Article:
# Entropy

Entropy is a thermodynamic state function that measures the randomness or disorder of a system. It is an extensive property, meaning entropy depends on the amount of matter. Since entropy measures disorder, a highly ordered system has low entropy, and a highly disordered one has high entropy. Entropy is often called the arrow of time because matter tends to move from order to disorder in isolated systems.

## Entropy and the Second Law of Thermodynamics

A system at equilibrium does not undergo an entropy change because no net change is occurring. Generally, the combined entropy of the system and the surrounding for a spontaneous process increases. A positive entropy means an increase in disorder. These attributes of entropy are essential for formulating the Second Law of Thermodynamics.

## How to Calculate Entropy

Entropy is a qualitative measure of how much the energy of atoms and molecules spreads during a process. It can be quantitatively measured in terms of a system’s statistical probabilities or other thermodynamic quantities.

**Using Statistical Probability: Boltzmann Equation**

The key assumption made here is that each possible outcome is equally probable, leading to the following equation:

S = k_{B }ln W

Where,

S: Entropy

W: Number of microstates corresponding to a given macrostate

k_{B}: Boltzmann’s constant (= 1.38 x 10^{-23} JK^{-1})

The above equation is known as Boltzmann Equation, named after Austrian physicist Ludwig Boltzmann. It is clear from this equation that entropy is an extensive property and depends on the number of molecules. When W becomes W^{2}, S becomes 2S. That is to say, doubling the number of molecules doubles the entropy.

**Using Thermodynamic Quantities**

Using statistical probability is very useful for visualizing how a process occurs. However, calculating probabilities like W can be very challenging. Entropy can also be derived from thermodynamic quantities that are convenient to measure.

Consider an ideal gas. For a reversible, isothermal expansion from volume V_{1} to volume V_{2} at temperature T, the heat absorbed by the gas is given by

Q_{rev} = nRTln(V_{2}/V_{1})

Where n is the number of moles and R is the universal gas constant.

The change in entropy (ΔS) is the heat absorbed divided by the temperature.

ΔS = Q_{rev }/T = nRln(V_{2}/V_{1})

Thus, the change in entropy depends upon the initial and final state of the system, indicating that it is a state function.

**Symbol, Unit, and Dimension**

The symbol for entropy is S, and in its standard state, it is S˚. The SI unit of entropy is J/K, and its dimension is [ML^{2}T^{-2}K^{-1}].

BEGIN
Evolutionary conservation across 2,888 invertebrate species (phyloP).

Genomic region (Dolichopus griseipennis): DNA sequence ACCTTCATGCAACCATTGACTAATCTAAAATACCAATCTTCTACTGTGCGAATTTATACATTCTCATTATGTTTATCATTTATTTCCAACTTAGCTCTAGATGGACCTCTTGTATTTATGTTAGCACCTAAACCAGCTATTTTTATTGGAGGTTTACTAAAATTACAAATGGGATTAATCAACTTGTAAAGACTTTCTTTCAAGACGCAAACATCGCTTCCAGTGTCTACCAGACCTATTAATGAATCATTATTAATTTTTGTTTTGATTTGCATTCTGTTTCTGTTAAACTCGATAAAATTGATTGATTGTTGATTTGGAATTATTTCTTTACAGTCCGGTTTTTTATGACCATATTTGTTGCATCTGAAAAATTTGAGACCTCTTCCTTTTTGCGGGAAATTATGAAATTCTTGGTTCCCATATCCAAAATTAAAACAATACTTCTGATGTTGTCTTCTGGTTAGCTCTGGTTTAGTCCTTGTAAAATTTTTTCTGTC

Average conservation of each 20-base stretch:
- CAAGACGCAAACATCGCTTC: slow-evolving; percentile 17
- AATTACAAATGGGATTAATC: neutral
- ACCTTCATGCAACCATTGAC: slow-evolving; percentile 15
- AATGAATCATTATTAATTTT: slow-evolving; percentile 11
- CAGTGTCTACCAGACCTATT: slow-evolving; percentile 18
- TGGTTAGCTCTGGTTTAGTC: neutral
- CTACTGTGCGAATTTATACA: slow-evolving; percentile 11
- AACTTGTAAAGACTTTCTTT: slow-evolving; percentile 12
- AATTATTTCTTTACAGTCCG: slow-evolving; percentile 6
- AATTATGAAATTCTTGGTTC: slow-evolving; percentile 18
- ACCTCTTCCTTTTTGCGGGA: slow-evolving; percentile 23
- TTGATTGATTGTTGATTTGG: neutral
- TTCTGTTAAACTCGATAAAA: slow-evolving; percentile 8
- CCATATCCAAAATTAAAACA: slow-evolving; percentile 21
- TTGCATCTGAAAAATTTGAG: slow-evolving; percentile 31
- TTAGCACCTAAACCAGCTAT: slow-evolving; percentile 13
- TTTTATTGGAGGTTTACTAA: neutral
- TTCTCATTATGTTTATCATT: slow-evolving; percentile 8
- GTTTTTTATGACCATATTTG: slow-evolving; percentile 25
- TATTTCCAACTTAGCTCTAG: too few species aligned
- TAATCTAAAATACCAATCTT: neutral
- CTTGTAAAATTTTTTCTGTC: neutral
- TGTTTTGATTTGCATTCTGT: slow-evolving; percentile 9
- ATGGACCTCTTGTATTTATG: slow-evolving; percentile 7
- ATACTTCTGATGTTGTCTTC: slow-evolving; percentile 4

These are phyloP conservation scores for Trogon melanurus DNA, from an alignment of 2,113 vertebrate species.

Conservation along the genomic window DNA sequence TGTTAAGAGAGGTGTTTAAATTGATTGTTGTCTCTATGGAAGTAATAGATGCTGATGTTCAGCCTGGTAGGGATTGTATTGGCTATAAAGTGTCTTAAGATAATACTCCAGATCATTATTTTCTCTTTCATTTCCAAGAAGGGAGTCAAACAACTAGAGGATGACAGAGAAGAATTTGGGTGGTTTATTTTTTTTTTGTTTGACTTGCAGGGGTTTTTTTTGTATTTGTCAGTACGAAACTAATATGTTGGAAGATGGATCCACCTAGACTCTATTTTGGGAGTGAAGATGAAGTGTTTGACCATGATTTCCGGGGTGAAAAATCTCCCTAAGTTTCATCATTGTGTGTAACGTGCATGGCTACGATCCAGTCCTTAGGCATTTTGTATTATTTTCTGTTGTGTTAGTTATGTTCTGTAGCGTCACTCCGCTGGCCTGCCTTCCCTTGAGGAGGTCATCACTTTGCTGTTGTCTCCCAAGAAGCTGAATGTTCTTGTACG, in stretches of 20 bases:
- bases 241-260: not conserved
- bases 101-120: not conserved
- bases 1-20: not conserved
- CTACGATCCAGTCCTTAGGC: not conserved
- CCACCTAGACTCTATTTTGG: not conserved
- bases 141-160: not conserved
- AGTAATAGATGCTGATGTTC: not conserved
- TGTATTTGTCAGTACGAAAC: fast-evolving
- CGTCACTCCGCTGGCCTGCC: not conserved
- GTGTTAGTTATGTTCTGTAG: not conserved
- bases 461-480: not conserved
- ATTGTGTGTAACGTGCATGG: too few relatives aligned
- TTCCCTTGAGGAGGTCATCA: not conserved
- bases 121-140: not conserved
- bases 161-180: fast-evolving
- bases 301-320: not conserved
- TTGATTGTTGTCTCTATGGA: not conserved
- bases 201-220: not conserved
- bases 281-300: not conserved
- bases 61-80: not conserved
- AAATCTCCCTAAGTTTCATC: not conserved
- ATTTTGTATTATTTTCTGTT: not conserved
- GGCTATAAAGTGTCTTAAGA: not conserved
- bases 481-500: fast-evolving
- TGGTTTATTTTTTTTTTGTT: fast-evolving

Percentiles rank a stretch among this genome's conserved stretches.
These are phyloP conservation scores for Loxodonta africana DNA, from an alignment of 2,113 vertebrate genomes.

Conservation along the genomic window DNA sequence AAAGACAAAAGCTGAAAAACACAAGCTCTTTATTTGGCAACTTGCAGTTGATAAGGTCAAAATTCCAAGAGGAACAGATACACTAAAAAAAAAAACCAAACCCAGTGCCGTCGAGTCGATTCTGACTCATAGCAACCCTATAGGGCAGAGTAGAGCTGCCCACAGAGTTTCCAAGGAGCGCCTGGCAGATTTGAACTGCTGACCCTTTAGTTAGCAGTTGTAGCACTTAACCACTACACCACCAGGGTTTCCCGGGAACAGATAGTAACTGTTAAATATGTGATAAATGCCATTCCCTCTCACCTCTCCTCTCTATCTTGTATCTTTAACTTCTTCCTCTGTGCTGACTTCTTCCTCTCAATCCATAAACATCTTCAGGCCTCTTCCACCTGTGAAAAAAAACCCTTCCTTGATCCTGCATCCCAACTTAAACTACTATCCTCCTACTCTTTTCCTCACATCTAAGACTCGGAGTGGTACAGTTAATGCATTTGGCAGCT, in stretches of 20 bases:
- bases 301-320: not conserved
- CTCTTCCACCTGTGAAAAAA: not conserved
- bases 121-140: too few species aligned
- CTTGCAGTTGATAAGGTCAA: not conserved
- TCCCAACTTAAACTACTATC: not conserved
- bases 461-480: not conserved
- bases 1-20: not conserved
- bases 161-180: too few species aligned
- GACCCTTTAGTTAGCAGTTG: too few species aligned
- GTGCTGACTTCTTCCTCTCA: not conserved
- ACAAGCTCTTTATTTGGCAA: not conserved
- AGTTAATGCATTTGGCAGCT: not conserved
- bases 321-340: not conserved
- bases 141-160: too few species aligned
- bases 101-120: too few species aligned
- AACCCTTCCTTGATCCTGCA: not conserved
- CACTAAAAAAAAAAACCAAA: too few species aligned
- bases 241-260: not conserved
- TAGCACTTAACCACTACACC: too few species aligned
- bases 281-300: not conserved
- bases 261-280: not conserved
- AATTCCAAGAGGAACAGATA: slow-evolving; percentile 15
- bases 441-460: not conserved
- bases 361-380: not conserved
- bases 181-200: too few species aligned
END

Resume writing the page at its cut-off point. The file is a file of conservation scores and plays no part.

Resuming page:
## Entropy Change Assessment

### 1. Temperature

According to kinetic theory, a substance’s temperature is proportional to the particles’ average kinetic energy. Increasing the temperature will impact the motion of the particles. It will result in rigorous vibrations in solids and rapid translations in liquids and gases. At higher temperatures, the kinetic energy distribution among the atoms or molecules becomes wider than at lower temperatures. Therefore, the entropy of any substance increases with temperature because more extensive molecular motion increases disorder.

### 2. Structure

Entropy is affected by the structure of the particles. The entropy is higher for substances made from heavy atoms than those from lighter ones. Molecules that are made up of more atoms, regardless of their masses, will have many ways to vibrate than molecules containing fewer atoms. Hence, these molecules have a higher W and entropy. Therefore, chemical reactions, where a substance changes from large and complex molecules to small and simple molecules, generally represent an increase in entropy.

### 3. Type of Particles

A substance may consist of one or more types of particles. Pure substances comprise one type of particle, meaning that all the particles are identical. On the other hand, mixtures comprise more than one type, meaning that there are nonidentical particles. In a mixture, the nonidentical particles have more orientations and interactions, increasing entropy.

For example, when a solid dissolves in a liquid, its molecules have greater freedom of movement and the ability to interact with the liquid molecules. It results in a more uniform dispersal of matter and energy, and the mixture will have more possible outcomes or value of W. Thus, the dissolution leads to an increase in entropy.

## Example of Entropy

An example of entropy is the phase transfer that occurs when ice melts into water. Ice is a crystalline solid where molecules are fixed and arranged in a lattice. When ice melts into water, the molecules separate and move freely. However, they remain close to one another through hydrogen bonding. This increased freedom of movement leads to several possibilities for the molecules’ locations. As a result, W in the entropy equation increases, which increases entropy.

Now consider boiling water into water vapor. The molecules occupy more space than before, and each molecule can be found in more locations than ice and water. Therefore, the entropy in a gaseous state is the greatest for any substance, followed by the liquid state, and lowest in the solid state.

S_{solid} < S_{liquid }< S_{gas}

It also means that during melting, vaporization, and sublimation, entropy increases or ΔS > 0. On the other hand, during the reciprocal process, like condensation and freezing, entropy decreases or ΔS < 0.

**References**

- Entropy – Opentextbc.ca
- Entropy – Guweb2.gonzaga.edu
- Entropy Definition in Science – Thoughtco.com
- Entropy, Free Energy and Equilibrium – Ccri.edu
- Entropy and the 2nd & 3rd Laws of Thermodynamics – Chemed.chem.purdue.edu

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